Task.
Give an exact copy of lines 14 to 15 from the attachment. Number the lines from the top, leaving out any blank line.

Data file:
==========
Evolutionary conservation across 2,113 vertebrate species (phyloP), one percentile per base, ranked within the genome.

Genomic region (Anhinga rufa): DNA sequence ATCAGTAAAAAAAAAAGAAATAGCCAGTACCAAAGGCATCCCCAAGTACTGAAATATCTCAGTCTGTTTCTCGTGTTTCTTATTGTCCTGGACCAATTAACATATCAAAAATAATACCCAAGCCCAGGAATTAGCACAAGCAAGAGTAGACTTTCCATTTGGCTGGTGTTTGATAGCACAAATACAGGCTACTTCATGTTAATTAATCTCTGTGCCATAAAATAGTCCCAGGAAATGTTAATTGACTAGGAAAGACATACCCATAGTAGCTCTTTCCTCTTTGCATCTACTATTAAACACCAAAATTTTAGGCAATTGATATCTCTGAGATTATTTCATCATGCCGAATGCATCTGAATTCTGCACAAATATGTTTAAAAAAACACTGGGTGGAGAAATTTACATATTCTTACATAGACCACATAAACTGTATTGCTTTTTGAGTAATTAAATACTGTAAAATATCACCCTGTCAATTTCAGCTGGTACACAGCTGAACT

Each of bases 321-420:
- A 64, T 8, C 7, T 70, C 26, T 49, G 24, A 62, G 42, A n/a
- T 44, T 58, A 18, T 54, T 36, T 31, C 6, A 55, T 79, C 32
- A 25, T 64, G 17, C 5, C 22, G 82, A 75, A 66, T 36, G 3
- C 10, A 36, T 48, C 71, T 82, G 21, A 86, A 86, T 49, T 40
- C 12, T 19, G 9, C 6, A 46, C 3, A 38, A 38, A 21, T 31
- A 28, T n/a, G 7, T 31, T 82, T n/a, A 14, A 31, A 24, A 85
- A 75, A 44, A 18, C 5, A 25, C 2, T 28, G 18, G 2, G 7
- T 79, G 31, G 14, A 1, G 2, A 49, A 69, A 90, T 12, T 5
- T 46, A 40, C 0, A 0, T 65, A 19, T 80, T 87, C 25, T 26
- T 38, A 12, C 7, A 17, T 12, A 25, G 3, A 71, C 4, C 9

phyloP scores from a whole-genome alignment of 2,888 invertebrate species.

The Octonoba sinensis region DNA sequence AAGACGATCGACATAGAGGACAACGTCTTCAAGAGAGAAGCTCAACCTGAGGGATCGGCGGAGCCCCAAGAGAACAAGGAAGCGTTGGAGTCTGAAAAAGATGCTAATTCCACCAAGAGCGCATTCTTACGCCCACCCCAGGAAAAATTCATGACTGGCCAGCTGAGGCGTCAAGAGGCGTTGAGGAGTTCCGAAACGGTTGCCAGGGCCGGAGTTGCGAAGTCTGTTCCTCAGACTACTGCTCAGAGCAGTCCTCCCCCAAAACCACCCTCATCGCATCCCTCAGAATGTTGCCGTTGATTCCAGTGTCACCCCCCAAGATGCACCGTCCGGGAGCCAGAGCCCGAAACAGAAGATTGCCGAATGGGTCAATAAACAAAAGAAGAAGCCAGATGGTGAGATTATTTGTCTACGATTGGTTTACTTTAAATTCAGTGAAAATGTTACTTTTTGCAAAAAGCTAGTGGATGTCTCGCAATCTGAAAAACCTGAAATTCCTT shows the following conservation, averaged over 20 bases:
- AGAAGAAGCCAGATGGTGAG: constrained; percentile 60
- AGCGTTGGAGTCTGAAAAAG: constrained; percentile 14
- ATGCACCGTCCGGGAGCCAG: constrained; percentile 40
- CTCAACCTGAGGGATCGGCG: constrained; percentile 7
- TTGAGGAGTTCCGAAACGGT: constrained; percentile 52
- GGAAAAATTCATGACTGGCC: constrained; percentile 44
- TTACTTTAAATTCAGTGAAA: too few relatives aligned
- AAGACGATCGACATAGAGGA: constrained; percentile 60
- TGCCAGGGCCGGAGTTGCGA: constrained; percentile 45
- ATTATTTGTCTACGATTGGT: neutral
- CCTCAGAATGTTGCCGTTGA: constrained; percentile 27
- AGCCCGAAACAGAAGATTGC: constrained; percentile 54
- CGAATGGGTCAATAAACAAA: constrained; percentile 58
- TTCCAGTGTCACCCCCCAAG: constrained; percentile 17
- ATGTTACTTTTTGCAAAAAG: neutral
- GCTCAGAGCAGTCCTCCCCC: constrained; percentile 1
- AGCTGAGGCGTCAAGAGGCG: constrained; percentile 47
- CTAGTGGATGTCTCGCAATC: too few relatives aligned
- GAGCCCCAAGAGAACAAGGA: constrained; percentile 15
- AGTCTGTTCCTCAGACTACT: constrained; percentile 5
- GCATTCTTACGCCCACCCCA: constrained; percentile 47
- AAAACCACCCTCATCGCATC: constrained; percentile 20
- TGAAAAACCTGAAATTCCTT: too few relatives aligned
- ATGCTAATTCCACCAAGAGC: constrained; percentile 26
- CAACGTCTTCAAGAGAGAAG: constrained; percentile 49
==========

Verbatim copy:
phyloP scores from a whole-genome alignment of 2,888 invertebrate species.

The Octonoba sinensis region DNA sequence AAGACGATCGACATAGAGGACAACGTCTTCAAGAGAGAAGCTCAACCTGAGGGATCGGCGGAGCCCCAAGAGAACAAGGAAGCGTTGGAGTCTGAAAAAGATGCTAATTCCACCAAGAGCGCATTCTTACGCCCACCCCAGGAAAAATTCATGACTGGCCAGCTGAGGCGTCAAGAGGCGTTGAGGAGTTCCGAAACGGTTGCCAGGGCCGGAGTTGCGAAGTCTGTTCCTCAGACTACTGCTCAGAGCAGTCCTCCCCCAAAACCACCCTCATCGCATCCCTCAGAATGTTGCCGTTGATTCCAGTGTCACCCCCCAAGATGCACCGTCCGGGAGCCAGAGCCCGAAACAGAAGATTGCCGAATGGGTCAATAAACAAAAGAAGAAGCCAGATGGTGAGATTATTTGTCTACGATTGGTTTACTTTAAATTCAGTGAAAATGTTACTTTTTGCAAAAAGCTAGTGGATGTCTCGCAATCTGAAAAACCTGAAATTCCTT shows the following conservation, averaged over 20 bases: